In their letter, the senators seek to reassure department officials that they share some of the underlying goals of the department’s efforts to revamp the accreditation system. “Although members differ on the particulars, we support your overall goal of ensuring that our accreditation system is an effective means of promoting quality in higher education,” they write. Changes are needed, they write, to “strengthen our nation’s accreditation system by clarifying the Department of Education’s responsibilities with respect to recognizing accreditation agencies and organizations, and [specify] the criteria that these agencies should examine when reviewing institutions of higher education.”
But as Alexander and members of the House panel said previously, the senators made clear that they thought it was inappropriate for the department to make changes in federal rules now, given that Congress will soon change the laws in ways that would require the department to again draft changes to carry out those alterations in the law.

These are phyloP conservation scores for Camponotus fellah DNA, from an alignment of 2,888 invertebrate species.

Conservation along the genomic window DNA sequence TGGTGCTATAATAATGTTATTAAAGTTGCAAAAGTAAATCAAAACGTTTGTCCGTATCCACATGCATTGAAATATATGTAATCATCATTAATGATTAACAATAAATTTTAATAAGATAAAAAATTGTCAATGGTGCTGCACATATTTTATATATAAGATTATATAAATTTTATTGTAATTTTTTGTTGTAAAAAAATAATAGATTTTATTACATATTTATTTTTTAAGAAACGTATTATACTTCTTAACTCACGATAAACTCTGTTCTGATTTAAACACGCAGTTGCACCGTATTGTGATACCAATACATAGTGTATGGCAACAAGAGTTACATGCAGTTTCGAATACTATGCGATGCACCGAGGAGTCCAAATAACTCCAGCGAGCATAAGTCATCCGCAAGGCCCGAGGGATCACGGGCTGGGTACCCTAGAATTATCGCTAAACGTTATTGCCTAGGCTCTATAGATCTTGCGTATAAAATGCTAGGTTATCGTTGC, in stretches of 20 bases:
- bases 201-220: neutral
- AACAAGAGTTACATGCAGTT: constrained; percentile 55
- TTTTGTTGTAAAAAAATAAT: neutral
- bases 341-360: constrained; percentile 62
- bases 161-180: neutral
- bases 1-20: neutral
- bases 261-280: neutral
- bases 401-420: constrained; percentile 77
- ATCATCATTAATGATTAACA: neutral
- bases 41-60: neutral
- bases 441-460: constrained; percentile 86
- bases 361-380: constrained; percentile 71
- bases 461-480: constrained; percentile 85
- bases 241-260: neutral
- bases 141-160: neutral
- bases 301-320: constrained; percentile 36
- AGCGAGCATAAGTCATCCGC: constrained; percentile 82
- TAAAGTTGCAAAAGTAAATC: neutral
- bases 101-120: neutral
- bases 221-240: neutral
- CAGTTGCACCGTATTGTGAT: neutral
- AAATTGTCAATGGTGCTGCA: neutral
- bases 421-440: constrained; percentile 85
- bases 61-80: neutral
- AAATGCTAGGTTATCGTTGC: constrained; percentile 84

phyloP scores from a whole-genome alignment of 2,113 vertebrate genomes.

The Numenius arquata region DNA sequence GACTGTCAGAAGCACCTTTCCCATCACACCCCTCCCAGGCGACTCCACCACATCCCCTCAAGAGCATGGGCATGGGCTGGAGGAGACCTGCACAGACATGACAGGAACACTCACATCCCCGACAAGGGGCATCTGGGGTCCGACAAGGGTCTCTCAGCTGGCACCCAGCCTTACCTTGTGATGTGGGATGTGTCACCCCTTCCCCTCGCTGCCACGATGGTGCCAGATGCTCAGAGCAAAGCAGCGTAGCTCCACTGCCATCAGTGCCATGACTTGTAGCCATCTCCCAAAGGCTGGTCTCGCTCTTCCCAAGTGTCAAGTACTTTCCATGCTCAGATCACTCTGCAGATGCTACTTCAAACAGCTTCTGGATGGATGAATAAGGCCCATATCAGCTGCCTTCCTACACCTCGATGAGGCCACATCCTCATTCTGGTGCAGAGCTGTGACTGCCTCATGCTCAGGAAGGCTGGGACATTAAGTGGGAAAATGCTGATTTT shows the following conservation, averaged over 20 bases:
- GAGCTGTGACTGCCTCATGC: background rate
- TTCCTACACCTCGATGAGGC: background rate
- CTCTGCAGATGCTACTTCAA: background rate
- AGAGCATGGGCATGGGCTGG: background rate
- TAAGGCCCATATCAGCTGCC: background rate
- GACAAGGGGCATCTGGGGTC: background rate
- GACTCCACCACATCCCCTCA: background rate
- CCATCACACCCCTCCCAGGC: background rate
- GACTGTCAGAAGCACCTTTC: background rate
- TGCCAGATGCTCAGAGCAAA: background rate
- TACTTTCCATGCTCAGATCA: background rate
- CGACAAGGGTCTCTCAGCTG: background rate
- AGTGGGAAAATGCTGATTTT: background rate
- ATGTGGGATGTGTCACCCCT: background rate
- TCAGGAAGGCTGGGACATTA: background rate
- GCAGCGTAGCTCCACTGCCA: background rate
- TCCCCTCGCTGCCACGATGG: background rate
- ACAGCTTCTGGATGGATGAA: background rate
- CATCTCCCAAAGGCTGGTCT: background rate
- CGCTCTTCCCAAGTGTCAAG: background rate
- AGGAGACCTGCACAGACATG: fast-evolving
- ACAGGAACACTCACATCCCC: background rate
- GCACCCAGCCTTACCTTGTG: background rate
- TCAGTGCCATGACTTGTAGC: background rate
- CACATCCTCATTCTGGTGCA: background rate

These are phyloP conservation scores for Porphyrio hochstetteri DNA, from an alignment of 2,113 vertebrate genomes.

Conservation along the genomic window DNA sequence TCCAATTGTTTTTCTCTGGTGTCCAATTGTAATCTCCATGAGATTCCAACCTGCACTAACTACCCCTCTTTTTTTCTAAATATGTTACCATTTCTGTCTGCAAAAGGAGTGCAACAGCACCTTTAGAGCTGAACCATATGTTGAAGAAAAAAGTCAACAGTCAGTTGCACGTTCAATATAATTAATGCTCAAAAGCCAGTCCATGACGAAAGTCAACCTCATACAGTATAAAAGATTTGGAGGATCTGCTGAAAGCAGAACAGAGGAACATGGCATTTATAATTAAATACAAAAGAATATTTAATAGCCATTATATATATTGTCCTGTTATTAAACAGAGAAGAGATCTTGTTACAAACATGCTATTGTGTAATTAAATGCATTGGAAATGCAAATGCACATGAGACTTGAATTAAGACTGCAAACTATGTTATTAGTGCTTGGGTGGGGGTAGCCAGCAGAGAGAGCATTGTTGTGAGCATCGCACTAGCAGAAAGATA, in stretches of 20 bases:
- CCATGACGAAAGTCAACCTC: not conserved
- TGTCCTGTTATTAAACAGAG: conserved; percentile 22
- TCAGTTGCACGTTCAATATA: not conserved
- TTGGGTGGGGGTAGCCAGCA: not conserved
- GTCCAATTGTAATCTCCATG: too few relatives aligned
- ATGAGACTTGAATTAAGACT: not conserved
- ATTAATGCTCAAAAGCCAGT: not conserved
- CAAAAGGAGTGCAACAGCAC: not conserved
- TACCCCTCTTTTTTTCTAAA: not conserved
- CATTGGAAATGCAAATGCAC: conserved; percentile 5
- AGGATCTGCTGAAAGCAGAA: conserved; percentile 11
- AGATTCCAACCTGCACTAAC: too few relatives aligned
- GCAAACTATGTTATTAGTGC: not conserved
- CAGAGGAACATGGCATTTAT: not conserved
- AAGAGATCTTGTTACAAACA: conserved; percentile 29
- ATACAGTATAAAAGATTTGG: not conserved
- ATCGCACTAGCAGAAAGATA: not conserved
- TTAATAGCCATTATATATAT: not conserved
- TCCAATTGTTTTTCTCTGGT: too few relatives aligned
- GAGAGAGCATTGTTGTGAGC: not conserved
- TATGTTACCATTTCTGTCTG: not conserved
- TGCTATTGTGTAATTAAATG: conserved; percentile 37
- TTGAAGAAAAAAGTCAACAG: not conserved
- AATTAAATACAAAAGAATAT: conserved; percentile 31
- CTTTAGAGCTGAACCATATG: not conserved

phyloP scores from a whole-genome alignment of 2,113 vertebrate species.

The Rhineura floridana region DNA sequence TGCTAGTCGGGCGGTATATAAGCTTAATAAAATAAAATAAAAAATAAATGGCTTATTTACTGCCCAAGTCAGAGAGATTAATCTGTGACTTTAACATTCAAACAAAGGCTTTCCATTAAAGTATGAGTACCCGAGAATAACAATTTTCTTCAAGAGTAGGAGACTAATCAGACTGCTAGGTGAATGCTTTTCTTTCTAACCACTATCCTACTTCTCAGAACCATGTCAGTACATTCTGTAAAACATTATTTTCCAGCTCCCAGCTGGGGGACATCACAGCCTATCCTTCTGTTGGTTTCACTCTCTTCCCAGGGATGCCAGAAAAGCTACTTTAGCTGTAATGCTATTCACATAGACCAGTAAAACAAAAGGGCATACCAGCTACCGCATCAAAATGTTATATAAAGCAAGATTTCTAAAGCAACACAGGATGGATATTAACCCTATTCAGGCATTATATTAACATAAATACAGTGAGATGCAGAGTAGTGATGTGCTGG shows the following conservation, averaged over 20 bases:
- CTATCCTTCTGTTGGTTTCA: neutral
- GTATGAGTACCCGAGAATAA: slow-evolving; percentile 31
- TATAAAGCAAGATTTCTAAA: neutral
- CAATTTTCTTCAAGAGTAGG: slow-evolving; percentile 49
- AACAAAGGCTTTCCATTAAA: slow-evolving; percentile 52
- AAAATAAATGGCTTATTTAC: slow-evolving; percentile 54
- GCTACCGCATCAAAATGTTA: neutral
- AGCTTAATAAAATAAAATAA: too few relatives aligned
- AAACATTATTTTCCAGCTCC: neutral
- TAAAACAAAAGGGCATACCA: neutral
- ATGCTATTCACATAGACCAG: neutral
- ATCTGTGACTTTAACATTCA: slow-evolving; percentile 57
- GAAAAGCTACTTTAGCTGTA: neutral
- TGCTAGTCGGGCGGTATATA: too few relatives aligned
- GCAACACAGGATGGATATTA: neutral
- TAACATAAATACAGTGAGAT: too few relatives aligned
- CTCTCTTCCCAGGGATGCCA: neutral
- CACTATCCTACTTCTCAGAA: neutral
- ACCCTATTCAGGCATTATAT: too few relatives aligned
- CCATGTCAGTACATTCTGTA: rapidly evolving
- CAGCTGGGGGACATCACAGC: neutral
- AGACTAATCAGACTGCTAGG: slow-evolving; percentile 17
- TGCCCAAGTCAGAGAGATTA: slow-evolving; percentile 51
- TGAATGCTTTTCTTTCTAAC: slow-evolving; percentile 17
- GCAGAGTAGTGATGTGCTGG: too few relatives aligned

“[G]iven our committee’s expectation that the current accreditation provisions will soon be changed, and that a new round of rulemaking on this issue will subsequently be needed, we respectfully ask that you refrain from proposing new regulations on accreditation until after the Higher Education Act is reauthorized,” the senators wrote.
Department officials have repeatedly declined to comment on the warnings coming out of Congress. But comments that Spellings made when she testified last month before a House panel about regulatory changes the department has proposed to govern the student loan programs may apply in this situation as well.